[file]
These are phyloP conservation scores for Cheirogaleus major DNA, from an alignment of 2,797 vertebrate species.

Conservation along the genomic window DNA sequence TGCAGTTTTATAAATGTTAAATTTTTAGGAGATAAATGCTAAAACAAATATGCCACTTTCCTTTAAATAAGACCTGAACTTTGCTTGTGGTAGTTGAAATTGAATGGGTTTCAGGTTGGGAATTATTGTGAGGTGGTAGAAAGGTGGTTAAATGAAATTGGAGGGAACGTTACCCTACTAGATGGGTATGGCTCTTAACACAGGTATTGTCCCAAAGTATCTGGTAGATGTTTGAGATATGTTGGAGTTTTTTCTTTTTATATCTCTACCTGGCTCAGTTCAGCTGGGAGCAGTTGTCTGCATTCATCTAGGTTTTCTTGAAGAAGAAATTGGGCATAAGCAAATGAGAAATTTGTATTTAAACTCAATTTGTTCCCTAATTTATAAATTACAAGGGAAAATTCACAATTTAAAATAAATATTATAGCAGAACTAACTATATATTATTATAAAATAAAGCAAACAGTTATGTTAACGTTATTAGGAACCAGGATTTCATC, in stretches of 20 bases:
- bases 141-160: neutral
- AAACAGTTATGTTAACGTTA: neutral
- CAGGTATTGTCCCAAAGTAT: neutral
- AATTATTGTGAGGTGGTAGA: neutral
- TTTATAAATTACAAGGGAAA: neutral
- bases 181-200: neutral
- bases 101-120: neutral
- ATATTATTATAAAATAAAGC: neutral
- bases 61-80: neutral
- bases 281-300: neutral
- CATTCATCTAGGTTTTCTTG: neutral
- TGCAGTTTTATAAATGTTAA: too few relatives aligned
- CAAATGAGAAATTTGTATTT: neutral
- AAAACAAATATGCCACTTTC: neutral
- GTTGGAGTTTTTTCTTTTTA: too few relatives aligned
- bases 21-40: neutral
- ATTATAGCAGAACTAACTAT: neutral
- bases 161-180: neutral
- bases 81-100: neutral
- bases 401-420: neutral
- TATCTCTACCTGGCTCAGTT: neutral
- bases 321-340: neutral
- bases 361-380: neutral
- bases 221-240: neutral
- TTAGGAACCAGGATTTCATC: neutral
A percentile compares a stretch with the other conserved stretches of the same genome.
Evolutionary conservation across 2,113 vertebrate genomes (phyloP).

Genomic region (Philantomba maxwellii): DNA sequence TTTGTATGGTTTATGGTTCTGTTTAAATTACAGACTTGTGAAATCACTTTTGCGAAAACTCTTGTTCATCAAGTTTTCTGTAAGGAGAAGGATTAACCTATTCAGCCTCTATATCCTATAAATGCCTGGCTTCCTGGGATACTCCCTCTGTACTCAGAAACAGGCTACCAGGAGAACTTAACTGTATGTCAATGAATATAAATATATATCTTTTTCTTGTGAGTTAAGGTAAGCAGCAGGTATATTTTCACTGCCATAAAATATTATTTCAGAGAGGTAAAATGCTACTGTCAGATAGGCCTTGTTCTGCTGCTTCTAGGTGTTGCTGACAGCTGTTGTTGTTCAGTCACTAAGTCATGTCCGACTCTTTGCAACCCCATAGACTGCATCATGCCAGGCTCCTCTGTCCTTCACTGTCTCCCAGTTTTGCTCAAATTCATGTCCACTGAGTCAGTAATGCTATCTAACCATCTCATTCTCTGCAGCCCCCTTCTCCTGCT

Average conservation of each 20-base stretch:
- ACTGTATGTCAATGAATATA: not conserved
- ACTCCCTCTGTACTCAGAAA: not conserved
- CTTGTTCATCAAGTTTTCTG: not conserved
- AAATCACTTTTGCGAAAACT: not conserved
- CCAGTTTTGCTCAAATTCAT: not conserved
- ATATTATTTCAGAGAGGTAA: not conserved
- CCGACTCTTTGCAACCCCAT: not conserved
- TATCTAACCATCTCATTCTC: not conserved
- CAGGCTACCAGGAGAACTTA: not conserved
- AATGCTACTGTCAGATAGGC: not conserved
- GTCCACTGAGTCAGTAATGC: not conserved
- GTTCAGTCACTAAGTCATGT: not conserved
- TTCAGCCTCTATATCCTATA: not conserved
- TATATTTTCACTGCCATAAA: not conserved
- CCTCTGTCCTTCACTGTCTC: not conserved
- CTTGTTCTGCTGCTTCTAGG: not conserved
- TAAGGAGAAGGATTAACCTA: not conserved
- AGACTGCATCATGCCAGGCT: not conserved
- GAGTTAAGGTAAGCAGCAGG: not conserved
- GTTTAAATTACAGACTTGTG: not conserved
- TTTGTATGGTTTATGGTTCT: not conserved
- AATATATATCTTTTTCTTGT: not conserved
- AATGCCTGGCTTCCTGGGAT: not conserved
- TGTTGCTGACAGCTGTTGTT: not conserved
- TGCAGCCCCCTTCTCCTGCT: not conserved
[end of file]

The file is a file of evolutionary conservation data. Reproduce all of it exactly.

These are phyloP conservation scores for Cheirogaleus major DNA, from an alignment of 2,797 vertebrate species.

Conservation along the genomic window DNA sequence TGCAGTTTTATAAATGTTAAATTTTTAGGAGATAAATGCTAAAACAAATATGCCACTTTCCTTTAAATAAGACCTGAACTTTGCTTGTGGTAGTTGAAATTGAATGGGTTTCAGGTTGGGAATTATTGTGAGGTGGTAGAAAGGTGGTTAAATGAAATTGGAGGGAACGTTACCCTACTAGATGGGTATGGCTCTTAACACAGGTATTGTCCCAAAGTATCTGGTAGATGTTTGAGATATGTTGGAGTTTTTTCTTTTTATATCTCTACCTGGCTCAGTTCAGCTGGGAGCAGTTGTCTGCATTCATCTAGGTTTTCTTGAAGAAGAAATTGGGCATAAGCAAATGAGAAATTTGTATTTAAACTCAATTTGTTCCCTAATTTATAAATTACAAGGGAAAATTCACAATTTAAAATAAATATTATAGCAGAACTAACTATATATTATTATAAAATAAAGCAAACAGTTATGTTAACGTTATTAGGAACCAGGATTTCATC, in stretches of 20 bases:
- bases 141-160: neutral
- AAACAGTTATGTTAACGTTA: neutral
- CAGGTATTGTCCCAAAGTAT: neutral
- AATTATTGTGAGGTGGTAGA: neutral
- TTTATAAATTACAAGGGAAA: neutral
- bases 181-200: neutral
- bases 101-120: neutral
- ATATTATTATAAAATAAAGC: neutral
- bases 61-80: neutral
- bases 281-300: neutral
- CATTCATCTAGGTTTTCTTG: neutral
- TGCAGTTTTATAAATGTTAA: too few relatives aligned
- CAAATGAGAAATTTGTATTT: neutral
- AAAACAAATATGCCACTTTC: neutral
- GTTGGAGTTTTTTCTTTTTA: too few relatives aligned
- bases 21-40: neutral
- ATTATAGCAGAACTAACTAT: neutral
- bases 161-180: neutral
- bases 81-100: neutral
- bases 401-420: neutral
- TATCTCTACCTGGCTCAGTT: neutral
- bases 321-340: neutral
- bases 361-380: neutral
- bases 221-240: neutral
- TTAGGAACCAGGATTTCATC: neutral
A percentile compares a stretch with the other conserved stretches of the same genome.
Evolutionary conservation across 2,113 vertebrate genomes (phyloP).

Genomic region (Philantomba maxwellii): DNA sequence TTTGTATGGTTTATGGTTCTGTTTAAATTACAGACTTGTGAAATCACTTTTGCGAAAACTCTTGTTCATCAAGTTTTCTGTAAGGAGAAGGATTAACCTATTCAGCCTCTATATCCTATAAATGCCTGGCTTCCTGGGATACTCCCTCTGTACTCAGAAACAGGCTACCAGGAGAACTTAACTGTATGTCAATGAATATAAATATATATCTTTTTCTTGTGAGTTAAGGTAAGCAGCAGGTATATTTTCACTGCCATAAAATATTATTTCAGAGAGGTAAAATGCTACTGTCAGATAGGCCTTGTTCTGCTGCTTCTAGGTGTTGCTGACAGCTGTTGTTGTTCAGTCACTAAGTCATGTCCGACTCTTTGCAACCCCATAGACTGCATCATGCCAGGCTCCTCTGTCCTTCACTGTCTCCCAGTTTTGCTCAAATTCATGTCCACTGAGTCAGTAATGCTATCTAACCATCTCATTCTCTGCAGCCCCCTTCTCCTGCT

Average conservation of each 20-base stretch:
- ACTGTATGTCAATGAATATA: not conserved
- ACTCCCTCTGTACTCAGAAA: not conserved
- CTTGTTCATCAAGTTTTCTG: not conserved
- AAATCACTTTTGCGAAAACT: not conserved
- CCAGTTTTGCTCAAATTCAT: not conserved
- ATATTATTTCAGAGAGGTAA: not conserved
- CCGACTCTTTGCAACCCCAT: not conserved
- TATCTAACCATCTCATTCTC: not conserved
- CAGGCTACCAGGAGAACTTA: not conserved
- AATGCTACTGTCAGATAGGC: not conserved
- GTCCACTGAGTCAGTAATGC: not conserved
- GTTCAGTCACTAAGTCATGT: not conserved
- TTCAGCCTCTATATCCTATA: not conserved
- TATATTTTCACTGCCATAAA: not conserved
- CCTCTGTCCTTCACTGTCTC: not conserved
- CTTGTTCTGCTGCTTCTAGG: not conserved
- TAAGGAGAAGGATTAACCTA: not conserved
- AGACTGCATCATGCCAGGCT: not conserved
- GAGTTAAGGTAAGCAGCAGG: not conserved
- GTTTAAATTACAGACTTGTG: not conserved
- TTTGTATGGTTTATGGTTCT: not conserved
- AATATATATCTTTTTCTTGT: not conserved
- AATGCCTGGCTTCCTGGGAT: not conserved
- TGTTGCTGACAGCTGTTGTT: not conserved
- TGCAGCCCCCTTCTCCTGCT: not conserved